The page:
The Curse of Technology: The Dreaded Blue Light

What do smartphones, tablets, television and computers all have in common? They emit manmade Blue Light which has been linked to digital eyestrain and headaches along with the disruption of melatonin, the hormone which encourages sleep! 

If you spend significant amounts of time on a blue-light emitting device, like the one you're reading this article on, and experience eyestrain, headaches or difficulty sleeping, this post is for you!

It's been nearly 140 years since artificial light entered our world. The use of light after sundown not only disrupts sleep as the body's circadian rhythm and melatonin production are thrown off, but research shows it may contribute to cancer, diabetes, heart disease and obesity (source).  Furthermore, most jobs require the majority of the day in front of a computer, tablet or smartphone contributing to eyestrain, headaches, dry eyes and blurred vision.

Now let's get one thing clear: Not all blue light is bad for you. In fact, sunlight contains the color spectrum from blue to red which creates white light. Lack of sunlight (including blue light) is actually a culprit for insomnia because if "we spend our time cooped up indoors, our eyes fail to take in the proper amount of light, and we never get an internal signal to sleep at night." Make sure you are getting plenty of breaks out in the sun and let your body and eyes take in some rays. 

But in general, most of us are spending the majority of our days inside behind smart-device and not getting our daytime blue light from the sun!

In this day and age, how can we combat these side effects from technology?

Option 1: Glasses

I'm going to discuss two different types of glasses, both of which I use in my daily life.

  • Amber or Orange Lens Glasses
    • Amber or Orange Glasses are known as the "blue light blockers" and have been proven to improve sleep when using them 3 hours prior to bed. While you can wear these anytime to block the blue light emissions they're not at all sexy, unless, I guess, if you're Bono?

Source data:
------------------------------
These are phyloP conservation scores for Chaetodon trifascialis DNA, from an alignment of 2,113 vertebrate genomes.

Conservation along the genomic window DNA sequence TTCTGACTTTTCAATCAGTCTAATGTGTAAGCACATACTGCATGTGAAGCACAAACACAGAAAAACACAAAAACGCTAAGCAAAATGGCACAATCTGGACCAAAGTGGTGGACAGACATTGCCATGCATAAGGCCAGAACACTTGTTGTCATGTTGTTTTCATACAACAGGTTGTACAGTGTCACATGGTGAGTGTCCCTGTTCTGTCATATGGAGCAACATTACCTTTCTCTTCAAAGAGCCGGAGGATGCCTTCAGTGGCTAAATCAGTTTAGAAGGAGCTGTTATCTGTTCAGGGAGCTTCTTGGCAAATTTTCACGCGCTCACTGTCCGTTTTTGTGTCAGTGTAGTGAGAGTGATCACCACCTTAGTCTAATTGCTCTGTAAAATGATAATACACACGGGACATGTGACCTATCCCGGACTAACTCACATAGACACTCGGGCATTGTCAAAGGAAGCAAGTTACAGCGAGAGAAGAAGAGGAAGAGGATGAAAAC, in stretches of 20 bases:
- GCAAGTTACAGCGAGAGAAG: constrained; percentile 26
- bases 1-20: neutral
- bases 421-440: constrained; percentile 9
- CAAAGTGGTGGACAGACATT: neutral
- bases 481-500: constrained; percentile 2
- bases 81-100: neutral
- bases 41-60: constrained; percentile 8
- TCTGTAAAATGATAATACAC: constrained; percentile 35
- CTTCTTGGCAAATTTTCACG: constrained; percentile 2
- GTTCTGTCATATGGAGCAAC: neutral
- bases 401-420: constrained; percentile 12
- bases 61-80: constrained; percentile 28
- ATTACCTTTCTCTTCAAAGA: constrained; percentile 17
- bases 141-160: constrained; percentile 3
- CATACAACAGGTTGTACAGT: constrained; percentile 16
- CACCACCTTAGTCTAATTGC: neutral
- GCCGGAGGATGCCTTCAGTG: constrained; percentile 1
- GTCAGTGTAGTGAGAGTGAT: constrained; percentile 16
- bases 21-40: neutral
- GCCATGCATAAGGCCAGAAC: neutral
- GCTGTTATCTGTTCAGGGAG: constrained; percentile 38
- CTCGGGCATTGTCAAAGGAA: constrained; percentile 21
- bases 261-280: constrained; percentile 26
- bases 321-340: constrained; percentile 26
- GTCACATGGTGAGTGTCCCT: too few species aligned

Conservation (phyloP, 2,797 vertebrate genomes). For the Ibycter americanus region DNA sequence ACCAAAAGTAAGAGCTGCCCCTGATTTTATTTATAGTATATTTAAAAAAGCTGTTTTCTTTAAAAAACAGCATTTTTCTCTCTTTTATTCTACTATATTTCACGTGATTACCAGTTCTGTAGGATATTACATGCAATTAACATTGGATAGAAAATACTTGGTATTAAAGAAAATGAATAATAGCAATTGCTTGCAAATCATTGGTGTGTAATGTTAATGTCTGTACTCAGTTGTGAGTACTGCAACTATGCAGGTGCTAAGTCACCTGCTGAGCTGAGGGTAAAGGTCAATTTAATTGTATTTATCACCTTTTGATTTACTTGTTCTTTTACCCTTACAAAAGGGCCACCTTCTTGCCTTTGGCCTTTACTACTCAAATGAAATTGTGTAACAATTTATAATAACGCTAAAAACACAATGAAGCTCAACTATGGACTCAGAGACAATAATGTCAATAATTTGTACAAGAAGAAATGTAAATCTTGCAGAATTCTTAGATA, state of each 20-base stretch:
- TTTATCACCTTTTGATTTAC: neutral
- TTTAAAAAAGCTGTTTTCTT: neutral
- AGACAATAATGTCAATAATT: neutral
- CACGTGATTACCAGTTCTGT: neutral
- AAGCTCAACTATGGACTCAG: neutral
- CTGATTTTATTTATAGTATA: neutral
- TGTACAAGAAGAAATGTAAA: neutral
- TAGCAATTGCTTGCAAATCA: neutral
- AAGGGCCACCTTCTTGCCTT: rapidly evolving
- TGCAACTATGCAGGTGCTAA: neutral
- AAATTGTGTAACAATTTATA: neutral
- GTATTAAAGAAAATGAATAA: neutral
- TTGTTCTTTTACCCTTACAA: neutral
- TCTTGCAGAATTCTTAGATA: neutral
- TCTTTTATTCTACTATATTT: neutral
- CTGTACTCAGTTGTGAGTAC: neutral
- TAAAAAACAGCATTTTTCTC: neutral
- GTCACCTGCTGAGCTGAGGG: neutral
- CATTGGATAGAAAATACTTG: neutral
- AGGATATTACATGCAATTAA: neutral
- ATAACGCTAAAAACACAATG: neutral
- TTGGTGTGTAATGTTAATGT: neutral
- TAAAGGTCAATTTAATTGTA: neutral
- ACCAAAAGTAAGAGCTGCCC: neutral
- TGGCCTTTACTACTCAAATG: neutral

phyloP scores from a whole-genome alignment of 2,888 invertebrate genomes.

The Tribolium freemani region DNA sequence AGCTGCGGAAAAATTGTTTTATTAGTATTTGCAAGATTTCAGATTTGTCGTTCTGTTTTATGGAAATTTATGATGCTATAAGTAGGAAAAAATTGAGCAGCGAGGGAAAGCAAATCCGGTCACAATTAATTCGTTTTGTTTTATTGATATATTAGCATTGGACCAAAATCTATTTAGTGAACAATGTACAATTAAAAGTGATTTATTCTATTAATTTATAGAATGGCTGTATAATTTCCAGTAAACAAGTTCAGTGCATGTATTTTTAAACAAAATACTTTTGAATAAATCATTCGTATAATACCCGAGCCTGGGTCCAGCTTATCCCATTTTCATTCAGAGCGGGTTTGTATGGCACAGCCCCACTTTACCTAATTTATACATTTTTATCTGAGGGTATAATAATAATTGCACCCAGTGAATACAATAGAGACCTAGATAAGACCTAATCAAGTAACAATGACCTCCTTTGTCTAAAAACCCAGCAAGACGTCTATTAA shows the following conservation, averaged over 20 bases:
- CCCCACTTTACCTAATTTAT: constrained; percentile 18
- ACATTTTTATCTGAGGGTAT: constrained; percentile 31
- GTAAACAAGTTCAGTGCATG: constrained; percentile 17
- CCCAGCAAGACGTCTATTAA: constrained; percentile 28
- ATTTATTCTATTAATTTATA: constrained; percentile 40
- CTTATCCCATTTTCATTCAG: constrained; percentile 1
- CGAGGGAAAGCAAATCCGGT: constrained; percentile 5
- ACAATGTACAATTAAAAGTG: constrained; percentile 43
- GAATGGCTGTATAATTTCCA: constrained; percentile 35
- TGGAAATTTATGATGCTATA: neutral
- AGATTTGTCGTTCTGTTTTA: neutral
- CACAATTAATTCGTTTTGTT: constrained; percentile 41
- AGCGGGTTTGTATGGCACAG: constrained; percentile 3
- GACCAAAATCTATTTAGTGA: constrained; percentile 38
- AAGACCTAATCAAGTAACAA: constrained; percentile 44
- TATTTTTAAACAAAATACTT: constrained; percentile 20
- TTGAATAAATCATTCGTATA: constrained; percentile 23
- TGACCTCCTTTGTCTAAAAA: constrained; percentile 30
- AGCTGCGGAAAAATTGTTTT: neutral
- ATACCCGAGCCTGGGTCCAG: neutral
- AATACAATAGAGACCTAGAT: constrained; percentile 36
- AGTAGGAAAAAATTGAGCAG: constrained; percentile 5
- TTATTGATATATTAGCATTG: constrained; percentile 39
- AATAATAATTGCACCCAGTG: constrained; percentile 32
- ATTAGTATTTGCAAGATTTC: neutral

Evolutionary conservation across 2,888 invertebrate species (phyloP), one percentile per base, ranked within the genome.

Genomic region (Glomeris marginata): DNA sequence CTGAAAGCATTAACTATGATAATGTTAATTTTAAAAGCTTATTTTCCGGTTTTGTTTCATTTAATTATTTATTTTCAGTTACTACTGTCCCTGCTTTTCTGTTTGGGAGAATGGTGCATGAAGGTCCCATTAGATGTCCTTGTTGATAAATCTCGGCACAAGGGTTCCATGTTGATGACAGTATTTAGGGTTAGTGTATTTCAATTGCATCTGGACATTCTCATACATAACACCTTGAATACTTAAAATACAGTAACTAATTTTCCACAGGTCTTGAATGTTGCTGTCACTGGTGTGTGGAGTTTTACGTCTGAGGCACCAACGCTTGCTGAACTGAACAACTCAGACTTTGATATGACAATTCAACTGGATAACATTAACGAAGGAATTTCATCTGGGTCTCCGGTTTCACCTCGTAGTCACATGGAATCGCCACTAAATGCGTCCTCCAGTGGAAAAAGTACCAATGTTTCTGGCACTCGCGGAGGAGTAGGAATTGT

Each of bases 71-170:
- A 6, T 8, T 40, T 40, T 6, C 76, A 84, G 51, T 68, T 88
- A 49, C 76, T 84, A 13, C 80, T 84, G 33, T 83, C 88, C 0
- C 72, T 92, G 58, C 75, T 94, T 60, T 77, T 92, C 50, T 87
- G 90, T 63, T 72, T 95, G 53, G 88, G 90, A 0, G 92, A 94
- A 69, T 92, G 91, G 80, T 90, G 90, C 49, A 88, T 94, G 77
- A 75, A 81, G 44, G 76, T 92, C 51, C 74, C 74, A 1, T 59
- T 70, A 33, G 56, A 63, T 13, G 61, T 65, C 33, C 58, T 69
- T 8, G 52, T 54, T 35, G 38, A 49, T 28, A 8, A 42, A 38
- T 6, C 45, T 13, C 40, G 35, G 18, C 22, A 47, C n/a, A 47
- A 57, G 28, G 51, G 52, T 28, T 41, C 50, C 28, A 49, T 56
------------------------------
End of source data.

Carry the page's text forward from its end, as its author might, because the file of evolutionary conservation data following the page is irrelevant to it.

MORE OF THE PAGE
• I own the cheap $8 pair from Amazon and use them nightly about 2-3 hours before I want to go to sleep
    • There is also an $89 pair available which look more comfortable and stylish, but there's just no way around the amber color
  • Yellow Lens Glasses from Phonetic
    • Yellow Lenses help block the ultraviolet light (not all blue light) which causes digital eyestrain and headaches
    • These are much more stylish and comfortable for daytime use
    • Can be customized to fit any prescription (bi-focal and progressive lenses coming!)

Option 2: Apps

  • Night Shift
    • This option, available on iOS devices (Settings > Display & Brightness > Night Shift) automatically shifts the colors of your display to a warmer (yellow-er) spectrum with the sunset, or whichever time you choose to schedule it
    • Android's can download Night Shift Blue Light Filter or Twilight for the same features
  • An app like f.lux is available to download to your computer which provides the same ability control the light of your screen with the time of day (sunlight during the day and warmer at night)

I kind of use a combination of all of these. While I have the night shift set up on my phone (thanks Hannah!), I have no control over emissions from television or the  artificial light used wherever I might happen to be.

You can get orange light bulbs for your home, which I have in my daughter's closet because she wants to keep the light on at night, but for the most part, they don't provide much light and look kinda creepy if I'm being honest ;)

I choose to use Phonetic glasses during the day because they help alleviate eyestrain and headaches caused from the regular use of computer and smart-devices. They are comfortable, and farrrrr more attractive than the amber glasses! And at some point, I simply couldn't get any work done if I wore amber glasses in public as they invited too many questions; they are more of a spectacle, haha, get it? ;)

Phonetic glasses are designed to help filter the High Energy Visible (HEV) light, with a focus on the violet blue spectrum, to reduce glare, digital eyestrain and fatigue.

The lenses themselves are made from a material typically used for prescription lenses and have a light yellow tint, which is hardly noticeable. 

The lenses can be made to fit any prescription, or as with my case, no prescription. And guess what, if you don't like them, Phonetic offers a 30-day money back guarantee.

Plus, as my readers, you get a sweet discount using the code JANNY10 at checkout. 

I'll still use my cheap amber glasses starting around 7pm until bedtime as the studies have shown they block more blue light and therefore, less interference with my precious melatonin production and sleep.

The Phonetics glasses I chose was the Robin in Tortoise.